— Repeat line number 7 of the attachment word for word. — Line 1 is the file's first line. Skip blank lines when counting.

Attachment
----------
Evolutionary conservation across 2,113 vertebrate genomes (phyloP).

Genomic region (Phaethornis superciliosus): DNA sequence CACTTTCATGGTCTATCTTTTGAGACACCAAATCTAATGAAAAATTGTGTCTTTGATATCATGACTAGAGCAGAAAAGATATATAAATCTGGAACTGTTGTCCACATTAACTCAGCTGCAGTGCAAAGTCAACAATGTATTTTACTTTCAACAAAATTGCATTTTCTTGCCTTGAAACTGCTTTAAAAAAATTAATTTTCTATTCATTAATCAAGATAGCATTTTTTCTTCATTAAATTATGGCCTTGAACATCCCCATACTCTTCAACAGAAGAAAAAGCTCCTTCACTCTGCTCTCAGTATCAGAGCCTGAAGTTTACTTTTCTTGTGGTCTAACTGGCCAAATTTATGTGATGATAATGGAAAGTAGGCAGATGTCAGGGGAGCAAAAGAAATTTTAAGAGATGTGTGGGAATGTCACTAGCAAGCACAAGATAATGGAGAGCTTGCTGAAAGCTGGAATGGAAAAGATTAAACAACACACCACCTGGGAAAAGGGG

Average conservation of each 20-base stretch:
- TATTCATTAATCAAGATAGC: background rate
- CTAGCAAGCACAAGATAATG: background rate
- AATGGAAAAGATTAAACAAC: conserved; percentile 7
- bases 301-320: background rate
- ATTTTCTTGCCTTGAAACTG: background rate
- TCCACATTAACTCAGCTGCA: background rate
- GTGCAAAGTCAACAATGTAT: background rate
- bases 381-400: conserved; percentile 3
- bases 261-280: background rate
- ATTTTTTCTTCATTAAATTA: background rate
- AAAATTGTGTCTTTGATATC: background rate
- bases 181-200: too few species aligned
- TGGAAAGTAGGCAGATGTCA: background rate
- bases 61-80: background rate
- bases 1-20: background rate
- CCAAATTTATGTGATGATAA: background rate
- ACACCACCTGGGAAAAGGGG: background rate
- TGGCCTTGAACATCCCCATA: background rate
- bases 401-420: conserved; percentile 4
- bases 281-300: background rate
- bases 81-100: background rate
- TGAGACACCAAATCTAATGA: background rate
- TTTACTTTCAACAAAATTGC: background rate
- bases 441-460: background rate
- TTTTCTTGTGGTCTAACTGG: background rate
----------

- bases 301-320: background rate